Hazrat Mirza Ghulam Ahmad 2014-11-17T07:41:21-05:00


Hazrat Mirza Ghulam Ahmad  was born during a time of great fervor. His birth in 1835 in Qadian, India coincided with anticipation from followers of many religions of the advent of a Promised Reformer. Simultaneously, humanism and anti-religious sentiments had won over many of the world’s faithful – including many of Ahmad’s relatives. Qadian itself was in disrepair – malaria was common, no functioning sewage system existed, wild animals were rampant, and there was virtually no economy.

In such an environment, Ahmad spent his youth in comparative religious study, logic, philosophy, various hard sciences, medicine, and learning languages. Ahmad’s fondness of learning became so intense that his father feared for his health.

He was particularly interested in Islam, partly because of its inherent beauty, but partly because of the sad state of the Muslim world. In a Persian couplet, he wrote, “Before your eyes Islam has fallen in the dust. What excuse will you offer God, O Muslims, who pass your lives in luxury?” As a result of this zeal, he would often engage in polemics with commoners and scholars alike – gaining a reputation as a fierce, yet dignified and affable, defender of Islam.

Early Spiritual Milestones

For years, Ahmad had practiced an austere lifestyle. In 1875, however, he saw a vision in which he was instructed to observe the way of prophets before him by engaging in a prolonged period of fasting. The fasting continued for months, allowing Ahmad to experience wondrous and intense aspects of spirituality.

In 1876, signs of his father’s death appeared. Ahmad feared for his future. At this moment, he received the revelation, “Is not Allah sufficient for His servant?” This revelation, also a verse of the Holy Quran (39:37), provided Ahmad with such a serenity that he said from then on he never entertained any such worry.

Jihad of the Pen

Ahmad had been writing in the defense of Islam before the death of his father, but his father’s death gave him unprecedented freedom to defend Islam through the written word. He had a peculiar way of writing – placing two ink pots, one at each end of the room, and writing while walking from one pot to the other.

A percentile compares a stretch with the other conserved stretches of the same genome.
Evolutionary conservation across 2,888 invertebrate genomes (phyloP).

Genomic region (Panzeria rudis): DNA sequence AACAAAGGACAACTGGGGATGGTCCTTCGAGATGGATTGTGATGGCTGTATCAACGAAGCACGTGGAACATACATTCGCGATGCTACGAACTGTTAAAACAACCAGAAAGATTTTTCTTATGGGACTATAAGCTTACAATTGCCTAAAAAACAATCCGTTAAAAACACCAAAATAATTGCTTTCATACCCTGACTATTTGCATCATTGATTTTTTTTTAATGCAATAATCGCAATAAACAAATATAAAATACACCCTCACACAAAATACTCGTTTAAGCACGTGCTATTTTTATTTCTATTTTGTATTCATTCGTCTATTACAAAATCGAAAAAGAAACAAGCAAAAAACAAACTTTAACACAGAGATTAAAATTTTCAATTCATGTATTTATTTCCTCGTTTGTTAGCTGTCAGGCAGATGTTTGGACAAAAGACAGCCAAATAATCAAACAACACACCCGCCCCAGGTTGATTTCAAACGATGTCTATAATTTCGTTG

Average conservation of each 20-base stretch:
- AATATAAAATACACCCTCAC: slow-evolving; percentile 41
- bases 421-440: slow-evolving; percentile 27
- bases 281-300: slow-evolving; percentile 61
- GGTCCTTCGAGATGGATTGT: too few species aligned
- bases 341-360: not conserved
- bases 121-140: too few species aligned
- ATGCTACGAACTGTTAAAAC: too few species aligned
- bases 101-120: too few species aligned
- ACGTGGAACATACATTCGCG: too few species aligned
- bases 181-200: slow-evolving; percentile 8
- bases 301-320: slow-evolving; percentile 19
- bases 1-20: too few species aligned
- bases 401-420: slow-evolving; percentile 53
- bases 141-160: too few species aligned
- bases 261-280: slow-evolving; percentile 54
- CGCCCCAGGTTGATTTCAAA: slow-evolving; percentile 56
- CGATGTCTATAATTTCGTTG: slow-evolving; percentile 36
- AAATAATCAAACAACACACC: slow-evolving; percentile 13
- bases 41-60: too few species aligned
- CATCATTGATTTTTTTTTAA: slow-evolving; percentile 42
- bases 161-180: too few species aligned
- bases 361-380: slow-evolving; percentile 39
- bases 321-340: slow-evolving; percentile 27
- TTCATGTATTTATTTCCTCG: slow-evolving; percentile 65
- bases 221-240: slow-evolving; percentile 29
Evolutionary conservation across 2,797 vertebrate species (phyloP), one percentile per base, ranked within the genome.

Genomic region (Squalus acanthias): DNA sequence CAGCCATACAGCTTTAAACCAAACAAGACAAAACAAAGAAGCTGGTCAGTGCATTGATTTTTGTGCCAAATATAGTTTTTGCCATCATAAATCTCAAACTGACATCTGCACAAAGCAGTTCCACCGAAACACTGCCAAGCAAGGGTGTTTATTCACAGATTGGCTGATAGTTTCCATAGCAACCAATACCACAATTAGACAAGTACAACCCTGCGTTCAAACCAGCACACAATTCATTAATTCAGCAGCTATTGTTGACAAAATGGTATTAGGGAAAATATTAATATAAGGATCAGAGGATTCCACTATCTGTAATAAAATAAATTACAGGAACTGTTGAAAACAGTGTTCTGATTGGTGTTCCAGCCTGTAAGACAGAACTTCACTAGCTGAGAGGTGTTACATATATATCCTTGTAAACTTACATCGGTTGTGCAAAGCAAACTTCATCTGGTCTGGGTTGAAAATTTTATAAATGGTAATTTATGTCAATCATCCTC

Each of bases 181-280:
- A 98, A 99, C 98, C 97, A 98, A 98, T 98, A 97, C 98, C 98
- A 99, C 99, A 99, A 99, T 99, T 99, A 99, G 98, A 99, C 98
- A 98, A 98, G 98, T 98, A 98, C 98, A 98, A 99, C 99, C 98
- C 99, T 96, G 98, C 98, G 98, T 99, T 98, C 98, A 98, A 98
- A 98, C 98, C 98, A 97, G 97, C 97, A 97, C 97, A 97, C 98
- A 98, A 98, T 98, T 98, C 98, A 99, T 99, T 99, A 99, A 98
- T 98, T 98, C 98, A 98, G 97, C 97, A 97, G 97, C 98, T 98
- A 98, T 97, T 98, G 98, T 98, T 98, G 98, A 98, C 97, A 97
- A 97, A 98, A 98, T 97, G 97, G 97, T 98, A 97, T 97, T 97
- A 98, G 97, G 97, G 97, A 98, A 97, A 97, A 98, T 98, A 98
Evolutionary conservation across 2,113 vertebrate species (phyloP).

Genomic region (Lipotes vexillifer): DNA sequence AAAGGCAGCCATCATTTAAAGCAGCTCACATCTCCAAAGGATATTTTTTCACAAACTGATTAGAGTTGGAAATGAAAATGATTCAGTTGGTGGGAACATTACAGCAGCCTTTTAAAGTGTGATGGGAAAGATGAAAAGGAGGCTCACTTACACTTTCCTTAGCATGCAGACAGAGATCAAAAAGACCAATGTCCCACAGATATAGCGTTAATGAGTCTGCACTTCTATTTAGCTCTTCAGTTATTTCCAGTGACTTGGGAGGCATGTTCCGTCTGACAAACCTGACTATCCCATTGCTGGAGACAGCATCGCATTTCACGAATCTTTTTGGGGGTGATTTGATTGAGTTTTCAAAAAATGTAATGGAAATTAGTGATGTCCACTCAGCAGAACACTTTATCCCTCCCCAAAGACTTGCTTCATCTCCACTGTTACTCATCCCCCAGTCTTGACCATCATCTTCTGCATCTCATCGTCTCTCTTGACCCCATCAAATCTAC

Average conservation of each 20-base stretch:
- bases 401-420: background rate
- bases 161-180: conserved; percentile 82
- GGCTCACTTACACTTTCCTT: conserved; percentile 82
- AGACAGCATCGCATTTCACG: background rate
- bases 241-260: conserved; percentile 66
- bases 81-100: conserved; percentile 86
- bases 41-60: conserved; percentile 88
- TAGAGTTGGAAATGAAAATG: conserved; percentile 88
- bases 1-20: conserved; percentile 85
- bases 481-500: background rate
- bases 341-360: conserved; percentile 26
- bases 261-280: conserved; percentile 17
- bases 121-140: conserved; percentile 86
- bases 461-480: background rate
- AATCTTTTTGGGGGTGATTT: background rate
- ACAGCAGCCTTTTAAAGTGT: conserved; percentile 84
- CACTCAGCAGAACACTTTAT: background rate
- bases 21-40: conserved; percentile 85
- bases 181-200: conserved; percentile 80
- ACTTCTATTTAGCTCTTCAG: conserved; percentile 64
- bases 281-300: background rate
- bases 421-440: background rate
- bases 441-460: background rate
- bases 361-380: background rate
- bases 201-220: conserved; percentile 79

In 1880, he penned the first volume of his monumental five-volume work entitled Braheen-e-Ahmadiyya. The work, which garnered admiration throughout India, demonstrated Ahmad’s breathtaking command of secular and religious sciences. Essentially, Ahmad argued for Islam’s superiority over all other religions and secular ideologies. Ahmad even offered a prize of 10,000 rupees to anyone who could refute the book’s arguments and give even one-fifth of these proofs in favour of their own position – a prize that was never collected. In fact, the book even won the praise of Maulvi Muhammad Husain Batalvi – a man who would become Ahmad’s most bitter enemy. Of the book, Batalvi exclaimed,

“It is well known that Satanic suggestions are mostly false but not one of the revelations received by the author of Braheen e Ahmadiyya have been proved false up to this day. These cannot therefore be considered Satanic suggestions. Can any Muslim follower of the Quran believe that Satan can be given knowledge, like the Prophets and the angels, of that which is hidden so that none of his disclosures should lack truth” (Ishaat-us Sunnah Vol. VII no. 6 June/August 1884 pp. 169-170)?

This habit of defending Islam through the pen would continue throughout his life. In fact, Ahmad emphatically declared that the doctrine of aggressive jihad violated Islam’s teachings. Instead, Ahmad argued for a jihad of the pen – he himself writing more than 80 books, hundreds of poems, and thousands of letters to illustrate the intellectual and spiritual superiority of Islam. His reasoning was ironclad:

“In the present age, the pen has been raised against Islam and it was through it that Muslims had been caused so much pain and suffering. Therefore, the pen should be the weapon of the Muslims. It is the duty of every Muslim to join this battle … The jihad of this age is to propagate Islam and refute the allegation of the critics; to spread the beauty of the true religion, Islam, in the world, and to manifest the truth of Prophet Muhammad to the world. But this did not mean that jihad by the sword now is abrogated, only that today, jihad by the pen is the real jihad, until God produces different circumstances in the world” (Malfoozat Vol. I, pp. 44, 219).

Ultimately, Ahmad, through poetry and prose, in Arabic, Urdu and Persian, presented Islam’s position on subjects as diverse as hermeneutics, archeology, linguistics, epistemology, astronomy, determinism, comparative religious study, women’s rights, blasphemy, the afterlife, statehood, prophethood, ethics, cosmology, Islamic history, ecumenism, miracles, apostasy, Sharia, mysticism, citizenship, child rearing, reincarnation, prophecy, soul, revelation, evolution, soteriology, prayer, Trinity, marital rights, jihad, belief, dogma, the compatibility between science and religion, the Tomb of Jesus Christ, the meaning of life, etc.

Ahmad embodied the title God annointed him with: Sultanul Qalam (King of the Pen).

Second Marriage